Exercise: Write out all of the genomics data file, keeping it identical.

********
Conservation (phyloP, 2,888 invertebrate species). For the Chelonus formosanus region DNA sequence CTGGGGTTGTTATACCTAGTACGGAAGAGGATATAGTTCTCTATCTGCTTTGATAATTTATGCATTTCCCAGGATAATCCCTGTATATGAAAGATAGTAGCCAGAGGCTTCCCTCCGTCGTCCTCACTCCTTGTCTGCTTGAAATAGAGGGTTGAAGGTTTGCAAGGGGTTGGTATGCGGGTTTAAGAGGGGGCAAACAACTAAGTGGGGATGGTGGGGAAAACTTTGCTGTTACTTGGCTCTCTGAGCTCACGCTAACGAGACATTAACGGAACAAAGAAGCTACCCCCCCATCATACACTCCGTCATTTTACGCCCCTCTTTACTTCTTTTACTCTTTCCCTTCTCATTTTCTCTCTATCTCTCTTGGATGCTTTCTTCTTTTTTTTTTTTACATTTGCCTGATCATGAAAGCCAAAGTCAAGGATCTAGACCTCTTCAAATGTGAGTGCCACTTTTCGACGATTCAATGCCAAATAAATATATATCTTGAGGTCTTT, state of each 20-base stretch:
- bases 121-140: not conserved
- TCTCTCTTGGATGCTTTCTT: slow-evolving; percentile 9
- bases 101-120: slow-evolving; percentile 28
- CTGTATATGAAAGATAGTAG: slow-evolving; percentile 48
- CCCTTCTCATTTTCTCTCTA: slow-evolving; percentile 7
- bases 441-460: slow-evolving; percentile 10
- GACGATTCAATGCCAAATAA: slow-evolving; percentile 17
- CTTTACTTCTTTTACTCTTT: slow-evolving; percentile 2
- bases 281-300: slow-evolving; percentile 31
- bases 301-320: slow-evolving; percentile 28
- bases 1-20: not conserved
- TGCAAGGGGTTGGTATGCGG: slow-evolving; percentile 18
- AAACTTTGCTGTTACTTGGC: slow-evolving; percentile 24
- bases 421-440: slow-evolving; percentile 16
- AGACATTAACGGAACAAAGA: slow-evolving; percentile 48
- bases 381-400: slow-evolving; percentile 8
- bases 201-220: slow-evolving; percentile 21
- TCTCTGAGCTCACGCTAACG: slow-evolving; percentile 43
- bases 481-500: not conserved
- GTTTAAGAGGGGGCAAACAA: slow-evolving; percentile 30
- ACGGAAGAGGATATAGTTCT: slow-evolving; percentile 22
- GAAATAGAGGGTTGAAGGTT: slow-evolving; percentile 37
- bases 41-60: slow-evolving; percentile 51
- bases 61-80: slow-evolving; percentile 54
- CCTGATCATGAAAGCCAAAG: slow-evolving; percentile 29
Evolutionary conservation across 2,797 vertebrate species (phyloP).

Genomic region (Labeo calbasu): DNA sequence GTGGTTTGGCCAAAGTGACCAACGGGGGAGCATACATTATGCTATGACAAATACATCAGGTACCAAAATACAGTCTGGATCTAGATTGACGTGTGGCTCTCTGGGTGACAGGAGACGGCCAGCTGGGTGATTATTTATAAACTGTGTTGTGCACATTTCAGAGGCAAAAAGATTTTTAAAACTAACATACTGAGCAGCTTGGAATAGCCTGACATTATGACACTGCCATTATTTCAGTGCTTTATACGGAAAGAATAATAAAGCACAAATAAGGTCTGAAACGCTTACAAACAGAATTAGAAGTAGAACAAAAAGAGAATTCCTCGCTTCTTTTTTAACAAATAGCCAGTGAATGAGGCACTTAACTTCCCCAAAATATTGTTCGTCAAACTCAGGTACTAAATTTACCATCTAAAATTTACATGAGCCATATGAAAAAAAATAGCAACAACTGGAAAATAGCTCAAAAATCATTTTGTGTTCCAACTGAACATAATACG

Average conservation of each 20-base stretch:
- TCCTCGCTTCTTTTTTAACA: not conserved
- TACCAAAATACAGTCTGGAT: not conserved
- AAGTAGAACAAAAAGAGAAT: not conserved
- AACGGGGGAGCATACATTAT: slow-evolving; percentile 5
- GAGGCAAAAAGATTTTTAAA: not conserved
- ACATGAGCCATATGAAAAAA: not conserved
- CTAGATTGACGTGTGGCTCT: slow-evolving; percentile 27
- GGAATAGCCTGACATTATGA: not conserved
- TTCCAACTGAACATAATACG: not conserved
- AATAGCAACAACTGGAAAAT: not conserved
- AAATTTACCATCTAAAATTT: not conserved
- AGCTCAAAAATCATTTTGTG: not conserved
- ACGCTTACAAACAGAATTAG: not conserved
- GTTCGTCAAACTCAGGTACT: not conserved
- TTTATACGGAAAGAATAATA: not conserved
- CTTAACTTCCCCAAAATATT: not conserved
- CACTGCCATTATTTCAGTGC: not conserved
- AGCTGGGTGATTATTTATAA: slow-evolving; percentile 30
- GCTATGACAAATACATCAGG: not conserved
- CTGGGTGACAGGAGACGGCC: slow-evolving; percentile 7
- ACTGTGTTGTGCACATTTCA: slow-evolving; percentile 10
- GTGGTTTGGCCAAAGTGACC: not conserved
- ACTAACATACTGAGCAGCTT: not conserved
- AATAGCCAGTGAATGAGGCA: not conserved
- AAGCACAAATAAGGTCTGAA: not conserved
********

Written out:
Conservation (phyloP, 2,888 invertebrate species). For the Chelonus formosanus region DNA sequence CTGGGGTTGTTATACCTAGTACGGAAGAGGATATAGTTCTCTATCTGCTTTGATAATTTATGCATTTCCCAGGATAATCCCTGTATATGAAAGATAGTAGCCAGAGGCTTCCCTCCGTCGTCCTCACTCCTTGTCTGCTTGAAATAGAGGGTTGAAGGTTTGCAAGGGGTTGGTATGCGGGTTTAAGAGGGGGCAAACAACTAAGTGGGGATGGTGGGGAAAACTTTGCTGTTACTTGGCTCTCTGAGCTCACGCTAACGAGACATTAACGGAACAAAGAAGCTACCCCCCCATCATACACTCCGTCATTTTACGCCCCTCTTTACTTCTTTTACTCTTTCCCTTCTCATTTTCTCTCTATCTCTCTTGGATGCTTTCTTCTTTTTTTTTTTTACATTTGCCTGATCATGAAAGCCAAAGTCAAGGATCTAGACCTCTTCAAATGTGAGTGCCACTTTTCGACGATTCAATGCCAAATAAATATATATCTTGAGGTCTTT, state of each 20-base stretch:
- bases 121-140: not conserved
- TCTCTCTTGGATGCTTTCTT: slow-evolving; percentile 9
- bases 101-120: slow-evolving; percentile 28
- CTGTATATGAAAGATAGTAG: slow-evolving; percentile 48
- CCCTTCTCATTTTCTCTCTA: slow-evolving; percentile 7
- bases 441-460: slow-evolving; percentile 10
- GACGATTCAATGCCAAATAA: slow-evolving; percentile 17
- CTTTACTTCTTTTACTCTTT: slow-evolving; percentile 2
- bases 281-300: slow-evolving; percentile 31
- bases 301-320: slow-evolving; percentile 28
- bases 1-20: not conserved
- TGCAAGGGGTTGGTATGCGG: slow-evolving; percentile 18
- AAACTTTGCTGTTACTTGGC: slow-evolving; percentile 24
- bases 421-440: slow-evolving; percentile 16
- AGACATTAACGGAACAAAGA: slow-evolving; percentile 48
- bases 381-400: slow-evolving; percentile 8
- bases 201-220: slow-evolving; percentile 21
- TCTCTGAGCTCACGCTAACG: slow-evolving; percentile 43
- bases 481-500: not conserved
- GTTTAAGAGGGGGCAAACAA: slow-evolving; percentile 30
- ACGGAAGAGGATATAGTTCT: slow-evolving; percentile 22
- GAAATAGAGGGTTGAAGGTT: slow-evolving; percentile 37
- bases 41-60: slow-evolving; percentile 51
- bases 61-80: slow-evolving; percentile 54
- CCTGATCATGAAAGCCAAAG: slow-evolving; percentile 29
Evolutionary conservation across 2,797 vertebrate species (phyloP).

Genomic region (Labeo calbasu): DNA sequence GTGGTTTGGCCAAAGTGACCAACGGGGGAGCATACATTATGCTATGACAAATACATCAGGTACCAAAATACAGTCTGGATCTAGATTGACGTGTGGCTCTCTGGGTGACAGGAGACGGCCAGCTGGGTGATTATTTATAAACTGTGTTGTGCACATTTCAGAGGCAAAAAGATTTTTAAAACTAACATACTGAGCAGCTTGGAATAGCCTGACATTATGACACTGCCATTATTTCAGTGCTTTATACGGAAAGAATAATAAAGCACAAATAAGGTCTGAAACGCTTACAAACAGAATTAGAAGTAGAACAAAAAGAGAATTCCTCGCTTCTTTTTTAACAAATAGCCAGTGAATGAGGCACTTAACTTCCCCAAAATATTGTTCGTCAAACTCAGGTACTAAATTTACCATCTAAAATTTACATGAGCCATATGAAAAAAAATAGCAACAACTGGAAAATAGCTCAAAAATCATTTTGTGTTCCAACTGAACATAATACG

Average conservation of each 20-base stretch:
- TCCTCGCTTCTTTTTTAACA: not conserved
- TACCAAAATACAGTCTGGAT: not conserved
- AAGTAGAACAAAAAGAGAAT: not conserved
- AACGGGGGAGCATACATTAT: slow-evolving; percentile 5
- GAGGCAAAAAGATTTTTAAA: not conserved
- ACATGAGCCATATGAAAAAA: not conserved
- CTAGATTGACGTGTGGCTCT: slow-evolving; percentile 27
- GGAATAGCCTGACATTATGA: not conserved
- TTCCAACTGAACATAATACG: not conserved
- AATAGCAACAACTGGAAAAT: not conserved
- AAATTTACCATCTAAAATTT: not conserved
- AGCTCAAAAATCATTTTGTG: not conserved
- ACGCTTACAAACAGAATTAG: not conserved
- GTTCGTCAAACTCAGGTACT: not conserved
- TTTATACGGAAAGAATAATA: not conserved
- CTTAACTTCCCCAAAATATT: not conserved
- CACTGCCATTATTTCAGTGC: not conserved
- AGCTGGGTGATTATTTATAA: slow-evolving; percentile 30
- GCTATGACAAATACATCAGG: not conserved
- CTGGGTGACAGGAGACGGCC: slow-evolving; percentile 7
- ACTGTGTTGTGCACATTTCA: slow-evolving; percentile 10
- GTGGTTTGGCCAAAGTGACC: not conserved
- ACTAACATACTGAGCAGCTT: not conserved
- AATAGCCAGTGAATGAGGCA: not conserved
- AAGCACAAATAAGGTCTGAA: not conserved